Tribpedia: Bill White

William Howard "Bill" White, born in San Antonio in 1954, is a politician and third-term mayor of Houston, the fourth most-populous city in the country. He is the Democratic nominee for Texas governor in the 2010 general election against incumbent Republican Gov. Rick Perry

A former trial lawyer, federal agency executive and businessman, White was elected as mayor in ...

Jeremy Bird speaking at The Texas Tribune Festival on Sep. 28, 2013
Jeremy Bird speaking at The Texas Tribune Festival on Sep. 28, 2013

What Went Wrong With Battleground Texas?

Battleground Texas launched nearly two years ago with the goal of turning reliably red Texas into a purple state where Democrats could compete. But after the 2014 general election, Texas looks redder than ever. So what went wrong? 

 

A Tesla Model S. The California-based electric automaker had considered Texas for its $5 billion lithium-ion battery factory. The company is also hoping to sell cars in Texas but does not have required franchise dealerships, as state law requires.
A Tesla Model S. The California-based electric automaker had considered Texas for its $5 billion lithium-ion battery factory. The company is also hoping to sell cars in Texas but does not have required franchise dealerships, as state law requires.

The Brief: March 27, 2014

Executives with the electric carmaker Tesla Motors met on Wednesday with government officials in San Antonio, according to the San Antonio Express-News, a development sure to spur further talk about Texas' odds of landing the company's $5 billion battery plant.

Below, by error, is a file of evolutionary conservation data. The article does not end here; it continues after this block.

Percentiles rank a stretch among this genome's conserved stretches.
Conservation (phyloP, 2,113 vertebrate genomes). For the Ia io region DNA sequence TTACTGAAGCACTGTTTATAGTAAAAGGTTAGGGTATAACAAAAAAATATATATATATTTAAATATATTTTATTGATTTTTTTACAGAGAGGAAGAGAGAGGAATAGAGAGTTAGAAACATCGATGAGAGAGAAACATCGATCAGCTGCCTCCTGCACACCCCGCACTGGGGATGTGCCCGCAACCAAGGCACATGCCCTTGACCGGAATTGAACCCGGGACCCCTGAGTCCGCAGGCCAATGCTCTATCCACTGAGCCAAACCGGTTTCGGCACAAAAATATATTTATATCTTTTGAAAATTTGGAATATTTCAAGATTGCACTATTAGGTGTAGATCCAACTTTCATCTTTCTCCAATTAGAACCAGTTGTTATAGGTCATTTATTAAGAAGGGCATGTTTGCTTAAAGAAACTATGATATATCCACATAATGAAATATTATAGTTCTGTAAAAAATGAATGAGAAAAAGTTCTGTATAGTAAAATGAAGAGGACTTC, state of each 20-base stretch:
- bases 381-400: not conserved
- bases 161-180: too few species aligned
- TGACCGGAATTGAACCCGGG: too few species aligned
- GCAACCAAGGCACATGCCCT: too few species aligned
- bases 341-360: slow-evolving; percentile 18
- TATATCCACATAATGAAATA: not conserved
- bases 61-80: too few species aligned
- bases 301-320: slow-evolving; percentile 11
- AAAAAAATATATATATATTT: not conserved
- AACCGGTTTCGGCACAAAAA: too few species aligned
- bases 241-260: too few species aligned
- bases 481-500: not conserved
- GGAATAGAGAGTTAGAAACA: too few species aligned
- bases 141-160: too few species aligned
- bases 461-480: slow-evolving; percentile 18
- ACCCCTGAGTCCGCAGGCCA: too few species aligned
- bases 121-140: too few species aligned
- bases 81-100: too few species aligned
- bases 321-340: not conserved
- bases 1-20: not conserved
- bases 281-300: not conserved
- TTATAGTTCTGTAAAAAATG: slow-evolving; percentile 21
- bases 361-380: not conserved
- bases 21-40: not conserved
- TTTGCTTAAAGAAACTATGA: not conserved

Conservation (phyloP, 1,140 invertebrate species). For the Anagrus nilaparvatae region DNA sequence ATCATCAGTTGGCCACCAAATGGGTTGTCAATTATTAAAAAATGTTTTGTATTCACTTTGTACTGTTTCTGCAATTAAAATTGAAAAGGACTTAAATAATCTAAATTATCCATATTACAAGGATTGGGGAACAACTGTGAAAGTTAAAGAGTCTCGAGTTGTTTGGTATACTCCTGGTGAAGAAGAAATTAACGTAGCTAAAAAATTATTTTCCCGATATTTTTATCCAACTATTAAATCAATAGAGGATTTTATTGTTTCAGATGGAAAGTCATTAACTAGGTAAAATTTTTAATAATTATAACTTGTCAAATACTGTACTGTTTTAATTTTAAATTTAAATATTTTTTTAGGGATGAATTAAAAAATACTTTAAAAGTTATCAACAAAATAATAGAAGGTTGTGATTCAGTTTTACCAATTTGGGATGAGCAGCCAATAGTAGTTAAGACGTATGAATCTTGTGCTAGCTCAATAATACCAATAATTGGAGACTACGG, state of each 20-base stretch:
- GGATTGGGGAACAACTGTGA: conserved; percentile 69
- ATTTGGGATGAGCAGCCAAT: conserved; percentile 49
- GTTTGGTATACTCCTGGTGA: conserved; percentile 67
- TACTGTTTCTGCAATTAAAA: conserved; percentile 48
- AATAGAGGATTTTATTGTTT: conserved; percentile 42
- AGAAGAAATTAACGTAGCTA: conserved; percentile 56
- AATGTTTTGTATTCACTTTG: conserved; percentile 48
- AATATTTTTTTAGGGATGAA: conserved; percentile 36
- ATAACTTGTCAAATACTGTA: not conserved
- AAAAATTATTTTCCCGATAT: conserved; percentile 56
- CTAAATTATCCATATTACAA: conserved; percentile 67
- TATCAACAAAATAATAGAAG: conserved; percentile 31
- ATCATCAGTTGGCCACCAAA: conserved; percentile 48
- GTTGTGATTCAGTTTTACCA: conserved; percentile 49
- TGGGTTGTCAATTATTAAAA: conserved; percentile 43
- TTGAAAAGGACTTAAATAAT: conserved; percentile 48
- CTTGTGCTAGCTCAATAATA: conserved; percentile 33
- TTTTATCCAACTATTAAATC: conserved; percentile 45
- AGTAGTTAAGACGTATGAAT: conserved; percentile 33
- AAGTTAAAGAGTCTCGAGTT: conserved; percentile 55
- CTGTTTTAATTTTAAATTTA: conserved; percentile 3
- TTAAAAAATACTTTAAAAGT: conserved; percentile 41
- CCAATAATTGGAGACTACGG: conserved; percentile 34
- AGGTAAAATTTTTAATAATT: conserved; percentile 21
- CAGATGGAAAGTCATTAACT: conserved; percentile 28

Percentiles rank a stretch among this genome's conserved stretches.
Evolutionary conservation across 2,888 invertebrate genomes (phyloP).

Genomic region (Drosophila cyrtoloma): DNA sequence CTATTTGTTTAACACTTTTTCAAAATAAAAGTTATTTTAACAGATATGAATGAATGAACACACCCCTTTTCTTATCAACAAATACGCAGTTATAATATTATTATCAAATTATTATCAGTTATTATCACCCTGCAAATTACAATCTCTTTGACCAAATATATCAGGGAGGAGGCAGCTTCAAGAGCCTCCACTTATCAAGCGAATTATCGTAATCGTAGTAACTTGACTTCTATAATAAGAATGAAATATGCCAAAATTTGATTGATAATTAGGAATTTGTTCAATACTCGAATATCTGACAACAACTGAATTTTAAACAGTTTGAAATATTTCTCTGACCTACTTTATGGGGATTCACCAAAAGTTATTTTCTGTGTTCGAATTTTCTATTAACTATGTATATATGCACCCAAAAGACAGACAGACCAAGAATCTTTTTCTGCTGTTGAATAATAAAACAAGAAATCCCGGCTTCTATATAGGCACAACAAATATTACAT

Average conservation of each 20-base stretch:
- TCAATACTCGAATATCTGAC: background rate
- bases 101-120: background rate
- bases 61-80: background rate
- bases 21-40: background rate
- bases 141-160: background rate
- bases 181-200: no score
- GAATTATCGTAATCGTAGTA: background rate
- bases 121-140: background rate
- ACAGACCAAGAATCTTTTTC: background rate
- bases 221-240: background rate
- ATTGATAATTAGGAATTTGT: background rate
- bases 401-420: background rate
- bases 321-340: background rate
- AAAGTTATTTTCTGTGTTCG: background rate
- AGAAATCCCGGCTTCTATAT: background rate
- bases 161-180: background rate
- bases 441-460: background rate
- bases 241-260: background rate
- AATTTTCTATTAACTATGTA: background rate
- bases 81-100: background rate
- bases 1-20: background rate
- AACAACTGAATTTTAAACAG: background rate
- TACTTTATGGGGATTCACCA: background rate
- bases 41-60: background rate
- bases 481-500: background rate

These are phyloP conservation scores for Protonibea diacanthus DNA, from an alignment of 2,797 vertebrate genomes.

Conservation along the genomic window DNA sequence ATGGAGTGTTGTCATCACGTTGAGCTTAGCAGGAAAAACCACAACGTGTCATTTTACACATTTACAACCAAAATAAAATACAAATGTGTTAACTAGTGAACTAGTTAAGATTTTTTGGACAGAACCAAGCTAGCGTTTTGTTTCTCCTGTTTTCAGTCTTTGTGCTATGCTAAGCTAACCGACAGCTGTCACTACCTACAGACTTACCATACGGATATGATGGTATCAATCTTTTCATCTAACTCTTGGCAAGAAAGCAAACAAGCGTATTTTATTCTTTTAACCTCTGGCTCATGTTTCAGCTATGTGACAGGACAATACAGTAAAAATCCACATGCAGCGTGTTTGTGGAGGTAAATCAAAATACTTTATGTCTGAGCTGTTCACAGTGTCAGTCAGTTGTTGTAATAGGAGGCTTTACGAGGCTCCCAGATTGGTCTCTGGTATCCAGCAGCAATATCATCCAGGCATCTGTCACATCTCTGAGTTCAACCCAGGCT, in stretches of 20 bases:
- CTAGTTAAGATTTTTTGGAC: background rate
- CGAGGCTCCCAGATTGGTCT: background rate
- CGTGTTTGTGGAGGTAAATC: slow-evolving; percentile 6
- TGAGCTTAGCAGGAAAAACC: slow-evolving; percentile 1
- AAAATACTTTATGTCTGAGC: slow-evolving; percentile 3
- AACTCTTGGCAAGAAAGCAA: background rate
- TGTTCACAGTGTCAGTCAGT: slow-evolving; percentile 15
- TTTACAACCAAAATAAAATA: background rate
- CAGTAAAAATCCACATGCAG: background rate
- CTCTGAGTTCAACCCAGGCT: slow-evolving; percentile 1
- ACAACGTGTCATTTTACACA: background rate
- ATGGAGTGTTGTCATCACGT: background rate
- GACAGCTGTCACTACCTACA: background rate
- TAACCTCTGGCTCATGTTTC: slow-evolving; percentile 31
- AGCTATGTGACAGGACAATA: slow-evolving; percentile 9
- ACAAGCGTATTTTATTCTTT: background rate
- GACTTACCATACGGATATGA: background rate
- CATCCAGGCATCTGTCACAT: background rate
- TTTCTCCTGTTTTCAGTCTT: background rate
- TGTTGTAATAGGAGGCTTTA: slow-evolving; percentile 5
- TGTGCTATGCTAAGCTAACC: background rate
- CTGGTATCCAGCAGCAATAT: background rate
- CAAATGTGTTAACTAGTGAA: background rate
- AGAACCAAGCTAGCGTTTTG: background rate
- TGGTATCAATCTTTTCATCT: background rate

A tired-looking Gov. Rick Perry listens to a reporter's question at the Bastrop Civic Center during a press conference on the wildfires on September 5, 2011.
A tired-looking Gov. Rick Perry listens to a reporter's question at the Bastrop Civic Center during a press conference on the wildfires on September 5, 2011.

Rick Perry and Get-'er-Done Politics

Ray Perry’s son apparently learned a little something at home from the county commissioner. As governor, Rick Perry is at his best — and many Perry haters will grudgingly confirm this — when there’s a hurricane, a tornado, a flood or other natural disaster.

Demonstrators stand in front of the Texas Capitol on Feb. 22, 2011 to show their opposition to immigration legislation.
Demonstrators stand in front of the Texas Capitol on Feb. 22, 2011 to show their opposition to immigration legislation.

For Republicans, the Hazards of Red Meat

The growth of the state’s Hispanic population and the rise of immigration as a political issue put Texas Republicans in a tight spot — especially the ones with statewide aspirations.

House Speaker Joe Straus, Gov. Rick Perry and Lt. Gov. David Dewhurst
House Speaker Joe Straus, Gov. Rick Perry and Lt. Gov. David Dewhurst

Gimme Shelter

Gov. Rick Perry’s focus on sanctuary cities — cities that don't allow their police officers to enforce federal immigration laws — could offer him safe passage through the contentious immigration debate. But it will be tricky. 

Who's Next?

Kay Bailey Hutchison’s announcement that she won't run again for her U.S. Senate seat wasn't entirely unexpected, but it still has the potential to overturn the state's political apple cart. To separate the would-bes from the could-bes in a 2012 race, we’ve created a guide to certain, likely and plausible candidates — as well a few who are plausible only to us here at the Trib.